Ecuador’s Creative Professionals Ready for 7th Funding Call
Ecuador has a vibrant arts, music and audiovisual scene, which is growing from strength to strength and creative professionals have now turned their focus to building on these industries so that they and their communities can better profit.
With many people in the creative industries unable to sustain their passion without proper financial support or infrastructure, there is a need for additional assistance.
UNESCO’s International Fund for Cultural Diversity (IFCD) gives projects in countries that financial boost by supporting projects which aim to make economic and social changes in the environments where creative professionals live and work.
In bringing together key Government officials, NGOs and creative professionals from Ecuador with some representation from Colombia, on one platform in the city of Quito on 8-9 March – participants learned more about the IFCD. In particular, the group of 49 people were shown how to ensure that their creative projects match the submission criteria for the annual funding call.
“I found the mechanics of the Fund very interesting because we analyzed it through examples. It is clear that many projects should be improved in order to be submitted for funding [to the Fund], but this workshop allowed us to understand what the areas for improvement are,” Renato Zamora, a music producer.
Following on from the Vietnam and Laos sessions in February, the Quito workshop was part of a wider capacity-building process, which ultimately aims to foster the introduction and/or elaboration of cultural policies that protect and promote the diversity of cultural expressions. These workshops also aim to strengthen cultural industries in line with the sustainable development agenda 2030.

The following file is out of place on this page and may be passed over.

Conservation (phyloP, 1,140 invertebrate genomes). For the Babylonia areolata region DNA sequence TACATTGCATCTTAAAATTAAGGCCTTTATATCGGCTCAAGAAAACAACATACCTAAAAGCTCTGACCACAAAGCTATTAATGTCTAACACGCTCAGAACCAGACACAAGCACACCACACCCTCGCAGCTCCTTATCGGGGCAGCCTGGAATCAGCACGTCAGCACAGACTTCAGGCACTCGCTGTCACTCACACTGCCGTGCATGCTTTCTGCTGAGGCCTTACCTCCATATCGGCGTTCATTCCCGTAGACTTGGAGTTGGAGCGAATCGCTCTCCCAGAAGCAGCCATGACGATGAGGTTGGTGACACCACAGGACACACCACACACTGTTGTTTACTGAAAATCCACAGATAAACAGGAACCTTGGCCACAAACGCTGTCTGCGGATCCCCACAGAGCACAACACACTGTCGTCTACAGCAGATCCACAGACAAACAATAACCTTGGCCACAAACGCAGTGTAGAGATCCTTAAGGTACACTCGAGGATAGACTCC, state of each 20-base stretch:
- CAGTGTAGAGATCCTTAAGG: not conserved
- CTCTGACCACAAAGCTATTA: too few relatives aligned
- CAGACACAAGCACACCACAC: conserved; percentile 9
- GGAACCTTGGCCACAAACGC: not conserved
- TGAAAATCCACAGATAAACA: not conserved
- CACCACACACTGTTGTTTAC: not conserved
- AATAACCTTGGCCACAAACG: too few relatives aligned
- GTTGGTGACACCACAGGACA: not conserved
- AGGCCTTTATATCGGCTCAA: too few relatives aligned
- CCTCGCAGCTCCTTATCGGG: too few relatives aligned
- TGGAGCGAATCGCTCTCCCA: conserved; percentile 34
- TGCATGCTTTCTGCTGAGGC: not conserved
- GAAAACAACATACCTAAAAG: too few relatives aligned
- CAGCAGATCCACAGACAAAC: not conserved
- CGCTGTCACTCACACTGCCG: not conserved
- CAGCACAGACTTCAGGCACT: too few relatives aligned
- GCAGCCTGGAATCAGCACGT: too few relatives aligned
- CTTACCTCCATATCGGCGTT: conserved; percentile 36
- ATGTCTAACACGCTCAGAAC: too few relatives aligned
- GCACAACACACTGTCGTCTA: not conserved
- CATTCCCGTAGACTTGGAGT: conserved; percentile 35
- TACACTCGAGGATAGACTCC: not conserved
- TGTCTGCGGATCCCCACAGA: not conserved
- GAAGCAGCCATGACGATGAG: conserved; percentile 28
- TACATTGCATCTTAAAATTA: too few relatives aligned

The training in Quito outlined the types of projects which can benefit from the IFCD and how to best promote a creative project in the annual funding call, which closes on 15 April 2016.
“Participating in this workshop has been a rewarding and productive experience. It gave the National Commission tools to address the issues at all stages of the call for funding," said María Fernanda Forero Ramirez, of the Colombian National Commission for Cooperation with UNESCO.
“The participants had the opportunity to familiarize themselves with the procedures of the Fund. For example; What is the aim of the Fund and how to submit a project ? etc. This allowed us to better understand the criteria required to propose a successful project,” explained Leonor Bravo, Mantra in Quito Foundation, Ecuador.
The IFCD was established under the umbrella of the 2005 Convention on the Protection and Promotion of the Diversity of Cultural Expressions and its goal is to invest in projects that lead to structural changes in societies and contribute towards sustainable development. Since 2010, the IFCD has invested some US$ 5.8 million in 84 projects in 49 developing countries.
More information on IFCD activities: http://en.unesco.org/creativity/ifcd/
More information on Ecuador cultural policies: http://en.unesco.org/creativity/monitoring-report/quadrennial-reports/available-reports/periodic-report-ecuador
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